Size Matters: Phablets Reach 20 Percent Penetration Of Smartphone Market
When it comes to smartphones (screen) size matters. According to data from Flurry (Yahoo), so-called phablets now constitute 20 percent of all active smartphones globally. That’s up from roughly 3 percent two years ago and up from 6 percent in January 2014. Many analysts blame the ballooning screen size of smartphones for humbling and slowing […]
When it comes to smartphones (screen) size matters. According to data from Flurry (Yahoo), so-called phablets now constitute 20 percent of all active smartphones globally. That’s up from roughly 3 percent two years ago and up from 6 percent in January 2014.
Many analysts blame the ballooning screen size of smartphones for humbling and slowing sales of tablets. I suspect we would see better mobile conversion rates on phablets than conventional smartphones if those data were segmented out.
Phablets are classified by Flurry (and others) as devices with screen sizes between 5 and 7 inches. Here’s Flurry’s breakdown of screen sizes:
In Asia larger-screen smartphones now represent 50 percent of the active user base. The iPhone 6 Plus has seen its greatest success in those markets. While larger form factor devices have been quite successful; it’s not universal across devices and markets.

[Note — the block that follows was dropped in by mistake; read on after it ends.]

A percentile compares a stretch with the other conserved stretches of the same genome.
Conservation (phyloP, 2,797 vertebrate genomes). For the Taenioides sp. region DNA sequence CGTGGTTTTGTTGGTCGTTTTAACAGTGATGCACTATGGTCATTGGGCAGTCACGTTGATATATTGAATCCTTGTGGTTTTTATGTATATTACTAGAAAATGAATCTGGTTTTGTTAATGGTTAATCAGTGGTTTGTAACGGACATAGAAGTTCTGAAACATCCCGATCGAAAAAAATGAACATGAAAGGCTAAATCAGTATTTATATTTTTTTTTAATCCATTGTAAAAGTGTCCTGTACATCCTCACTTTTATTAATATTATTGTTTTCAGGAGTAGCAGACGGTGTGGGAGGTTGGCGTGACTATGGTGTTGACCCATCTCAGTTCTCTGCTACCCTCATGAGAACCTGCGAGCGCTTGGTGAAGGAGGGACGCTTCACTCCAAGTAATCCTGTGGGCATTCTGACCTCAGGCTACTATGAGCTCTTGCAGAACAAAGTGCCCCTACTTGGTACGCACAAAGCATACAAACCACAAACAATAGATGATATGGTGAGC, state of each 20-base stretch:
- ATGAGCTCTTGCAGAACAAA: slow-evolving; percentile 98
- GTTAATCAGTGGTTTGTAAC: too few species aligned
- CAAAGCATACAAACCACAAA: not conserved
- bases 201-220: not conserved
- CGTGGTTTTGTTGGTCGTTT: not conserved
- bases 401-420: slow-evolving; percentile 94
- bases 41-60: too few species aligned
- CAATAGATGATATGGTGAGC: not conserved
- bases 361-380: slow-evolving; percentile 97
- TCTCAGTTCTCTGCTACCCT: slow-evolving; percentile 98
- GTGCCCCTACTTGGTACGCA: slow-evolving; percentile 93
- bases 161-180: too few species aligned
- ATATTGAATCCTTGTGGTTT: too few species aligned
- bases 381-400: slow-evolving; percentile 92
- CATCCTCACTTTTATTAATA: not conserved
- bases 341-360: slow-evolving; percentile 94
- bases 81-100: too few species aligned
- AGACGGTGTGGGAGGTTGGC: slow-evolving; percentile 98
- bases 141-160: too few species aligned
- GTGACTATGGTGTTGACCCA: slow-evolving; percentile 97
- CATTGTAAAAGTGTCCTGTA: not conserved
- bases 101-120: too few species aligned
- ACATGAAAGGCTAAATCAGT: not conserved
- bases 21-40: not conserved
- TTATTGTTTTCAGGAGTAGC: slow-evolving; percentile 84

Google indicated on its most recent earnings call, for example, that early demand for the Nexus 6 has given way to disappointing sales more recently (one potential reason it’s the exclusive device for Google Fi).
While the iPhone 6 Plus represents about 4 percent of active iOS users globally, on Android 36 percent of active users worldwide are on larger-screen smartphones. Android tablets represent only 9 percent of the total market vs. nearly 30 percent for iOS. Larger screen Android smartphones and the general weakness of Android tablets (save the Nexus 7) are largely responsible for this.
Most higher-end Android phones are now at least 5 inches and many larger than that. Increasing screen size has been one way that Android OEMs have competed with the iPhone and each other. At 6 inches the Nexus 6 has its share of critics who believe the phone is too large. (I really like it and don’t agree.) I believe we’ll probably see higher end Android phones standardize around 5.5 inches.
I hope we’ll either find another term or simply lose the term “phablet” as these larger devices become more common. On a more serious note, as I indicated above, larger-screen phones offer a “larger canvas” and make all kinds of tasks and transactions easier on smartphones. That’s helpful to publishers, marketers and e-commerce providers.